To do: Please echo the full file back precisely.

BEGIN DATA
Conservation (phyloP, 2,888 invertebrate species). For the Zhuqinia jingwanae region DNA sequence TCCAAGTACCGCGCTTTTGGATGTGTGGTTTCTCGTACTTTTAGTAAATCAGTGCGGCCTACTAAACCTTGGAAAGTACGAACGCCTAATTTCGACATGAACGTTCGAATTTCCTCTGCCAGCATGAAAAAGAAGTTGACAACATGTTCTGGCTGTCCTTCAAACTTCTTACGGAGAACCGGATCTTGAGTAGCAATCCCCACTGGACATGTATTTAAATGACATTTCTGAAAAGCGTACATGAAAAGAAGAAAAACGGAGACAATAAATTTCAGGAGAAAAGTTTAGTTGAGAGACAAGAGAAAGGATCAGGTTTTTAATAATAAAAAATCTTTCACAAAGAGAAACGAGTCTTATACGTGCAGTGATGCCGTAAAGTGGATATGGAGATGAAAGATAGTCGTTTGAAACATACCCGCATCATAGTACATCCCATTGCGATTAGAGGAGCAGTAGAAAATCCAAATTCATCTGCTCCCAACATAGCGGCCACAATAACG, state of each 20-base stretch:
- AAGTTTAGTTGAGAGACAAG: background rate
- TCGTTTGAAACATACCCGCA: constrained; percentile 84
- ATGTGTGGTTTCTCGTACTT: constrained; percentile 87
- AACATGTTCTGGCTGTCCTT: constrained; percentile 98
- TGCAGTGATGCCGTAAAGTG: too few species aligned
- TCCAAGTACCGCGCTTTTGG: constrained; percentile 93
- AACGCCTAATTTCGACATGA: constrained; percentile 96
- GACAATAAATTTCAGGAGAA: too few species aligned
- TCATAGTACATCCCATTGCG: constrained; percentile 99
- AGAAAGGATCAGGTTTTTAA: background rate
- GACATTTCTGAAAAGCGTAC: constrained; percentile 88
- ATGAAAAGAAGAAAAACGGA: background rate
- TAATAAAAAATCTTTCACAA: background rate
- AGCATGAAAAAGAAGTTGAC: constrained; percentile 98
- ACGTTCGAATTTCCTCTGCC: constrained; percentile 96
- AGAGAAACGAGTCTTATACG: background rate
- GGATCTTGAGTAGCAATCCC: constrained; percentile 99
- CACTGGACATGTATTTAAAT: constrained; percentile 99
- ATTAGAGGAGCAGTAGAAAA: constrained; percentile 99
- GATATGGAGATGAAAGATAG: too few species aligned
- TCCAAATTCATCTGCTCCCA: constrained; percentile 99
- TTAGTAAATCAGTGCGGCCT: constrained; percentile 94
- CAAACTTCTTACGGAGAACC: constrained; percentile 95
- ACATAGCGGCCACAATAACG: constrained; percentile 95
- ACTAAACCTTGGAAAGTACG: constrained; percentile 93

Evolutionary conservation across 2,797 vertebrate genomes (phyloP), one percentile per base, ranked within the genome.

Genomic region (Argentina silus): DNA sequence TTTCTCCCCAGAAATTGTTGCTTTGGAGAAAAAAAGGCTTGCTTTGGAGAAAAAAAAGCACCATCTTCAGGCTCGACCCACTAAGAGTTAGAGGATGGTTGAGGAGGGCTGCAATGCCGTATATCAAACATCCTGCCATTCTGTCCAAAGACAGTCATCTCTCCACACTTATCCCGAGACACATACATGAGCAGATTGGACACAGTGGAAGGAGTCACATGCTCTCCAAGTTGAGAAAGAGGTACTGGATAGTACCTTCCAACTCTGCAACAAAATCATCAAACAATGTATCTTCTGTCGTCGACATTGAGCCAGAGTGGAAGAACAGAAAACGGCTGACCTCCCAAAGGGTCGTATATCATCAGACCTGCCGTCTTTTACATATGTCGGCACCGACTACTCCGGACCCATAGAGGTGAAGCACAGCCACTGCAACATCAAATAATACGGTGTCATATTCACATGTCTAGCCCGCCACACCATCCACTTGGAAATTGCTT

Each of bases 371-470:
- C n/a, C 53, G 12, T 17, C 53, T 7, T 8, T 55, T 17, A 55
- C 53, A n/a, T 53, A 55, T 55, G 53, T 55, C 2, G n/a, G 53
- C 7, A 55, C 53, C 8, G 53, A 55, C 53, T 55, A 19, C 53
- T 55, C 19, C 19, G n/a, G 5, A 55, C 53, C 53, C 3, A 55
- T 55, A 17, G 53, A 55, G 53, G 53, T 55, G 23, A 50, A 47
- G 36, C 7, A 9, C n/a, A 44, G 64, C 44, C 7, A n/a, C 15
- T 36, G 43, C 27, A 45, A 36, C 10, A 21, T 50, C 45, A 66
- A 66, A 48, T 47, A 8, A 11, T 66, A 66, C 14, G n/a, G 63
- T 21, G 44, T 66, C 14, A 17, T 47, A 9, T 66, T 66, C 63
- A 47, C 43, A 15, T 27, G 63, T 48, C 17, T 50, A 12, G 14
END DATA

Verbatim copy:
Conservation (phyloP, 2,888 invertebrate species). For the Zhuqinia jingwanae region DNA sequence TCCAAGTACCGCGCTTTTGGATGTGTGGTTTCTCGTACTTTTAGTAAATCAGTGCGGCCTACTAAACCTTGGAAAGTACGAACGCCTAATTTCGACATGAACGTTCGAATTTCCTCTGCCAGCATGAAAAAGAAGTTGACAACATGTTCTGGCTGTCCTTCAAACTTCTTACGGAGAACCGGATCTTGAGTAGCAATCCCCACTGGACATGTATTTAAATGACATTTCTGAAAAGCGTACATGAAAAGAAGAAAAACGGAGACAATAAATTTCAGGAGAAAAGTTTAGTTGAGAGACAAGAGAAAGGATCAGGTTTTTAATAATAAAAAATCTTTCACAAAGAGAAACGAGTCTTATACGTGCAGTGATGCCGTAAAGTGGATATGGAGATGAAAGATAGTCGTTTGAAACATACCCGCATCATAGTACATCCCATTGCGATTAGAGGAGCAGTAGAAAATCCAAATTCATCTGCTCCCAACATAGCGGCCACAATAACG, state of each 20-base stretch:
- AAGTTTAGTTGAGAGACAAG: background rate
- TCGTTTGAAACATACCCGCA: constrained; percentile 84
- ATGTGTGGTTTCTCGTACTT: constrained; percentile 87
- AACATGTTCTGGCTGTCCTT: constrained; percentile 98
- TGCAGTGATGCCGTAAAGTG: too few species aligned
- TCCAAGTACCGCGCTTTTGG: constrained; percentile 93
- AACGCCTAATTTCGACATGA: constrained; percentile 96
- GACAATAAATTTCAGGAGAA: too few species aligned
- TCATAGTACATCCCATTGCG: constrained; percentile 99
- AGAAAGGATCAGGTTTTTAA: background rate
- GACATTTCTGAAAAGCGTAC: constrained; percentile 88
- ATGAAAAGAAGAAAAACGGA: background rate
- TAATAAAAAATCTTTCACAA: background rate
- AGCATGAAAAAGAAGTTGAC: constrained; percentile 98
- ACGTTCGAATTTCCTCTGCC: constrained; percentile 96
- AGAGAAACGAGTCTTATACG: background rate
- GGATCTTGAGTAGCAATCCC: constrained; percentile 99
- CACTGGACATGTATTTAAAT: constrained; percentile 99
- ATTAGAGGAGCAGTAGAAAA: constrained; percentile 99
- GATATGGAGATGAAAGATAG: too few species aligned
- TCCAAATTCATCTGCTCCCA: constrained; percentile 99
- TTAGTAAATCAGTGCGGCCT: constrained; percentile 94
- CAAACTTCTTACGGAGAACC: constrained; percentile 95
- ACATAGCGGCCACAATAACG: constrained; percentile 95
- ACTAAACCTTGGAAAGTACG: constrained; percentile 93

Evolutionary conservation across 2,797 vertebrate genomes (phyloP), one percentile per base, ranked within the genome.

Genomic region (Argentina silus): DNA sequence TTTCTCCCCAGAAATTGTTGCTTTGGAGAAAAAAAGGCTTGCTTTGGAGAAAAAAAAGCACCATCTTCAGGCTCGACCCACTAAGAGTTAGAGGATGGTTGAGGAGGGCTGCAATGCCGTATATCAAACATCCTGCCATTCTGTCCAAAGACAGTCATCTCTCCACACTTATCCCGAGACACATACATGAGCAGATTGGACACAGTGGAAGGAGTCACATGCTCTCCAAGTTGAGAAAGAGGTACTGGATAGTACCTTCCAACTCTGCAACAAAATCATCAAACAATGTATCTTCTGTCGTCGACATTGAGCCAGAGTGGAAGAACAGAAAACGGCTGACCTCCCAAAGGGTCGTATATCATCAGACCTGCCGTCTTTTACATATGTCGGCACCGACTACTCCGGACCCATAGAGGTGAAGCACAGCCACTGCAACATCAAATAATACGGTGTCATATTCACATGTCTAGCCCGCCACACCATCCACTTGGAAATTGCTT

Each of bases 371-470:
- C n/a, C 53, G 12, T 17, C 53, T 7, T 8, T 55, T 17, A 55
- C 53, A n/a, T 53, A 55, T 55, G 53, T 55, C 2, G n/a, G 53
- C 7, A 55, C 53, C 8, G 53, A 55, C 53, T 55, A 19, C 53
- T 55, C 19, C 19, G n/a, G 5, A 55, C 53, C 53, C 3, A 55
- T 55, A 17, G 53, A 55, G 53, G 53, T 55, G 23, A 50, A 47
- G 36, C 7, A 9, C n/a, A 44, G 64, C 44, C 7, A n/a, C 15
- T 36, G 43, C 27, A 45, A 36, C 10, A 21, T 50, C 45, A 66
- A 66, A 48, T 47, A 8, A 11, T 66, A 66, C 14, G n/a, G 63
- T 21, G 44, T 66, C 14, A 17, T 47, A 9, T 66, T 66, C 63
- A 47, C 43, A 15, T 27, G 63, T 48, C 17, T 50, A 12, G 14